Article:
Renderings, standards and human perception. A look at the 105 Keefer Street rezoning

It is said that a picture is worth a thousand words. The photograph above is of Columbia Street. It is very much in line with how a person with normal human vision would experience it.

Here is the area of the photograph located in a white box (lower left) within the rendering produced by the applicant (Beedie Group) for the 105 Keefer rezoning:

Does the applicant’s rendering portray scale in a manner or context that the average citizen can clearly understand? Not really.

There are no before / after shots provided with the rendering for a comparison. Could the City make sure that comparisons similar to the following one are provided for scale and context purposes? We think it should.

The architect’s rendering adds excessively tall trees that mask the true height of the proposed building. Here is a comparison of a wide angle photo taken in the field (on left) and the corresponding section of the rendering (on right); note the height of the trees in relation to the monument (lower right):

The before / after shots could be provided with a camera focal length that is in line with human vision. Here’s a crop of the rendering that is approximately in line with our photograph below (top is “before” and bottom is “after”): Continue reading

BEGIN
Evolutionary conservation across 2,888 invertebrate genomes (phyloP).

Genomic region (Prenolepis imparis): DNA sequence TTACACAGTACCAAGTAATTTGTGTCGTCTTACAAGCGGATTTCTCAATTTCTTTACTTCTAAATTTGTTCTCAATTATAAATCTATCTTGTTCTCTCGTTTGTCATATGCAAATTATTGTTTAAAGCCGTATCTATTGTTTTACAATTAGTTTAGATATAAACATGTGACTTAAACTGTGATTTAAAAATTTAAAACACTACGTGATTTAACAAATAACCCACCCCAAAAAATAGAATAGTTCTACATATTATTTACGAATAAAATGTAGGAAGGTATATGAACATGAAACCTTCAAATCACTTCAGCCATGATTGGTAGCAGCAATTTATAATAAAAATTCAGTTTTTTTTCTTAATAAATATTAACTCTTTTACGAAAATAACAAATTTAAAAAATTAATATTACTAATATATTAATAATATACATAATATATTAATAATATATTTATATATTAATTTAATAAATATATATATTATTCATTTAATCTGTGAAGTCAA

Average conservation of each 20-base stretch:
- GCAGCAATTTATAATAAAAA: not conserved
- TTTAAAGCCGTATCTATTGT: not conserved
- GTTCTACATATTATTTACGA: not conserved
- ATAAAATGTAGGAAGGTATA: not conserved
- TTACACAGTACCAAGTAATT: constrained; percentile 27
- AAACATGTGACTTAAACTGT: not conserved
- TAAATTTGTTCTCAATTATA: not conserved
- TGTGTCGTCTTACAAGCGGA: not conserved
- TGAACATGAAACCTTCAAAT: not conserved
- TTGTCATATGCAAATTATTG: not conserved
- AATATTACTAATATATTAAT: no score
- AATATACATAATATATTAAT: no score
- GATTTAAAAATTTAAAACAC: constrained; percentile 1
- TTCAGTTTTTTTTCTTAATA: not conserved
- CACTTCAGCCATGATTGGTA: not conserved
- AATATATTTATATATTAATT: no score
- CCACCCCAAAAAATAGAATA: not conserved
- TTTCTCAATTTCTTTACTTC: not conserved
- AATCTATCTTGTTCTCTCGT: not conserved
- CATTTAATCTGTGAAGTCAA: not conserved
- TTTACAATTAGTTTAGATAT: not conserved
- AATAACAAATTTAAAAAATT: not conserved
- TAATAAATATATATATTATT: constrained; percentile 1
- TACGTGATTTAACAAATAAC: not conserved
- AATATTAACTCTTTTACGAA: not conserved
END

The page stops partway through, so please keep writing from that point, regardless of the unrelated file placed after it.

Silencing the citizens: Did Mayor Robertson go “nuclear” on 105 Keefer with 9:30am Monday Public Hearing?


[Mini-epilogue: Council finished the fourth day of the public hearing on Monday, May 29, 2017. Council is set to vote on this 105 Keefer rezoning application during a daytime regular council meeting on June 13.]

[Journalist Frances Bula reported on Twitter that she asked City staff for the final count on speakers for #105keefer. Of 324 people registered to speak, 196 spoke (that means 128 or 40% of the total did not). Of the speakers, 150 were opposed, 46 in favour. That’s a ratio of 3 to 1. Twitter discussions pointed out that several of the speakers in favour worked in the development industry.]

Does Mayor Robertson really want to hear from everyone who wants to speak at the Public Hearing on the future of Chinatown?

After three nights of public input, it appears he’s hit the “nuclear” button on the Public Hearing, to potentially to ram it through with great expedience. [As popularized recently by President Trump, “go nuclear” refers to resorting to drastic measures in an attempt to undermine an opponent.]

Vision has employed a strategy to exhaust the speakers list. They have decided to reconvene the Public Hearing at probably the most inconvenient time, during regular office hours on a weekday. If a person who has signed up to speak is not physically in the room when their name is called, they miss their chance. Normally they can go back on at the end of the list. When the end of the speaker’s list is reached, then Council can just go ahead and vote on it (thus effectively skipping many people who had signed up to speak).

The practice of holding part of a Public Hearing during working hours on a weekday is extremely rare in Vancouver. One example was in March of 2014, with the Oakridge Centre Public Hearing.

Alert! City Hall quietly shifts Public Hearings to daytime, working hours — another step down the slippery slope (CityHallWatch, February 23, 2014)

Public Hearings started at 7:30pm… then were moved to 7pm starts and 6pm under the present administration (it is harder for some people to make it after work to 6pm than 7:30pm).